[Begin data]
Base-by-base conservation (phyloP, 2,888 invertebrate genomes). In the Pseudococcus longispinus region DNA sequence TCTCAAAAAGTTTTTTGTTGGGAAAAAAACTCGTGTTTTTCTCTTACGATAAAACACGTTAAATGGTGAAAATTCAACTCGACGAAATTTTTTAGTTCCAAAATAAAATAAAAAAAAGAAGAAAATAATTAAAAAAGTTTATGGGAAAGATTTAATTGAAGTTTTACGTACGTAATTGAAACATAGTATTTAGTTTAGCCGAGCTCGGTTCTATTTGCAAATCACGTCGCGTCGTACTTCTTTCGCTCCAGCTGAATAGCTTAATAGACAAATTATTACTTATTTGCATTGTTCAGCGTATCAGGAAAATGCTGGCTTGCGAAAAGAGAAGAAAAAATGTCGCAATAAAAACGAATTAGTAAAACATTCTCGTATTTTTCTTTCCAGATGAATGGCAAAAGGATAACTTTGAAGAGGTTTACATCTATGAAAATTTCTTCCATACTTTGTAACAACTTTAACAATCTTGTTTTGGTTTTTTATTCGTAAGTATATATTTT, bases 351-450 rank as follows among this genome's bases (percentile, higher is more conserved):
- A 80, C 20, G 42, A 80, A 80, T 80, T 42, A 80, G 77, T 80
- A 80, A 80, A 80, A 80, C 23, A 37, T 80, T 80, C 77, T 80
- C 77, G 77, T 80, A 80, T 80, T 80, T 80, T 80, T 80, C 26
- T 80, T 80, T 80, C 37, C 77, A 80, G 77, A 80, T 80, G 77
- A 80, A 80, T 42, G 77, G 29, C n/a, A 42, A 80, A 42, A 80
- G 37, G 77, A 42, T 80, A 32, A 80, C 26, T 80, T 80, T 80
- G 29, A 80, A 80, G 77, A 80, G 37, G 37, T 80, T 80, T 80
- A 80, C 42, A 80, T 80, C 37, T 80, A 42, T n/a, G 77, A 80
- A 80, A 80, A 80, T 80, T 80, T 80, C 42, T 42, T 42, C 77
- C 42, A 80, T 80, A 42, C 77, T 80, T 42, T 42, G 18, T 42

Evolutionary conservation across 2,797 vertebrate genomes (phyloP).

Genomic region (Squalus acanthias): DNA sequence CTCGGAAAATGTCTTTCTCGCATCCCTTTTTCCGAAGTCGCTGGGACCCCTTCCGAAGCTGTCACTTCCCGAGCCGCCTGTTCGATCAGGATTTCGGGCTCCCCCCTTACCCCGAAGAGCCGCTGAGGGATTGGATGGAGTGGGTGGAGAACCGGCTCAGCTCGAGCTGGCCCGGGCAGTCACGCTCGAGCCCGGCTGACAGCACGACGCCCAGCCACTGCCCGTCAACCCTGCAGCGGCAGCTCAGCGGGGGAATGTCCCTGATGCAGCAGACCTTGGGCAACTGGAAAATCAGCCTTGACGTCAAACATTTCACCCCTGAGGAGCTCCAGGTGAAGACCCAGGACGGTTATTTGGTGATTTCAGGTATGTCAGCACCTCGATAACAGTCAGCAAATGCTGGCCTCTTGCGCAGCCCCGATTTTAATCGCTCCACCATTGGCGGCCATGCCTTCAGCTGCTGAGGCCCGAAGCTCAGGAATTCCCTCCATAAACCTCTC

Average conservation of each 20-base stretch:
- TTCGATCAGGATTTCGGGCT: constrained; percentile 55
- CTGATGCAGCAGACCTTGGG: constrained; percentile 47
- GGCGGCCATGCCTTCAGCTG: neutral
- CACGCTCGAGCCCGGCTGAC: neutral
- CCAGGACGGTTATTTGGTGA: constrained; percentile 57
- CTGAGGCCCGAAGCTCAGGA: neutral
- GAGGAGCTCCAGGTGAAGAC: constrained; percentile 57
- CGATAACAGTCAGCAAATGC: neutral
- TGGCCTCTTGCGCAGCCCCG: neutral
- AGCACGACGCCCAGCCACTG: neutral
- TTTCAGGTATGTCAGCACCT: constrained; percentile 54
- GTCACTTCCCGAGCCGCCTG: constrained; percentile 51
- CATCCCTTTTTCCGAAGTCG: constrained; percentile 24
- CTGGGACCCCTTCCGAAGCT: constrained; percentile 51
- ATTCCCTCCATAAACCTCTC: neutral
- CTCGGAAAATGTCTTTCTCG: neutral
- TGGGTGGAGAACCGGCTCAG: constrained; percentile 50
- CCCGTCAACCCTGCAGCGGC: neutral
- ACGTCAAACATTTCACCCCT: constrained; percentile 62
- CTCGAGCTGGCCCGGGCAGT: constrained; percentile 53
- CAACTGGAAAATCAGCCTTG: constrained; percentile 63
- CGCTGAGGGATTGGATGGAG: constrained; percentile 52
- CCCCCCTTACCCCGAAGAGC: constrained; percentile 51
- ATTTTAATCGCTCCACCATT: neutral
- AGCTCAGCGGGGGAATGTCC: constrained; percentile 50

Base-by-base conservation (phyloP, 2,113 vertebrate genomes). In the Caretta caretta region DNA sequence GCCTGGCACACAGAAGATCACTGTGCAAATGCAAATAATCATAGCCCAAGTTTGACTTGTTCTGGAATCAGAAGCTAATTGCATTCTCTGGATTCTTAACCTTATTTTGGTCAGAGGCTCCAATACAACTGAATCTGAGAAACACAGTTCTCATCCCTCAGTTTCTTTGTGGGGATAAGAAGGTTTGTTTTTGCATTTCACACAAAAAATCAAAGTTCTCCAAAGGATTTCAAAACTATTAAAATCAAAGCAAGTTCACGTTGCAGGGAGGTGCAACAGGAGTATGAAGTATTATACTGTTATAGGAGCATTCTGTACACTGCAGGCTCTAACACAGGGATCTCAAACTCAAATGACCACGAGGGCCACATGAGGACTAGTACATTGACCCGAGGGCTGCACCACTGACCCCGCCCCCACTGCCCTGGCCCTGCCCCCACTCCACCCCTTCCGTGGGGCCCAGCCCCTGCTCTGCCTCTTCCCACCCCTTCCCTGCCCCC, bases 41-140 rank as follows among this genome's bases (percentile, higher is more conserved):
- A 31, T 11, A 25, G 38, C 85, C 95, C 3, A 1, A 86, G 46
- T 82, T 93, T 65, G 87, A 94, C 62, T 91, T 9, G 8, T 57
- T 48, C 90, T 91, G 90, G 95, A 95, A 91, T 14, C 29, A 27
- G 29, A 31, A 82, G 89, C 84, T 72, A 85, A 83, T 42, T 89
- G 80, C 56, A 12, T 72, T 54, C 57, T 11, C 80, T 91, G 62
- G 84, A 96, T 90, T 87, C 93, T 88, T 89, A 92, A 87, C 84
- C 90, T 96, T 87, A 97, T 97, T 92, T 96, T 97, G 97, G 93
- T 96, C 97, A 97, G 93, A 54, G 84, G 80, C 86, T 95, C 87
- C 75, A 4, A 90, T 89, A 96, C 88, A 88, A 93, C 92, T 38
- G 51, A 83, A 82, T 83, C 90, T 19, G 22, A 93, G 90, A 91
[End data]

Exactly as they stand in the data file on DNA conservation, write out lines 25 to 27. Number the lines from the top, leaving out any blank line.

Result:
- TTTCAGGTATGTCAGCACCT: constrained; percentile 54
- GTCACTTCCCGAGCCGCCTG: constrained; percentile 51
- CATCCCTTTTTCCGAAGTCG: constrained; percentile 24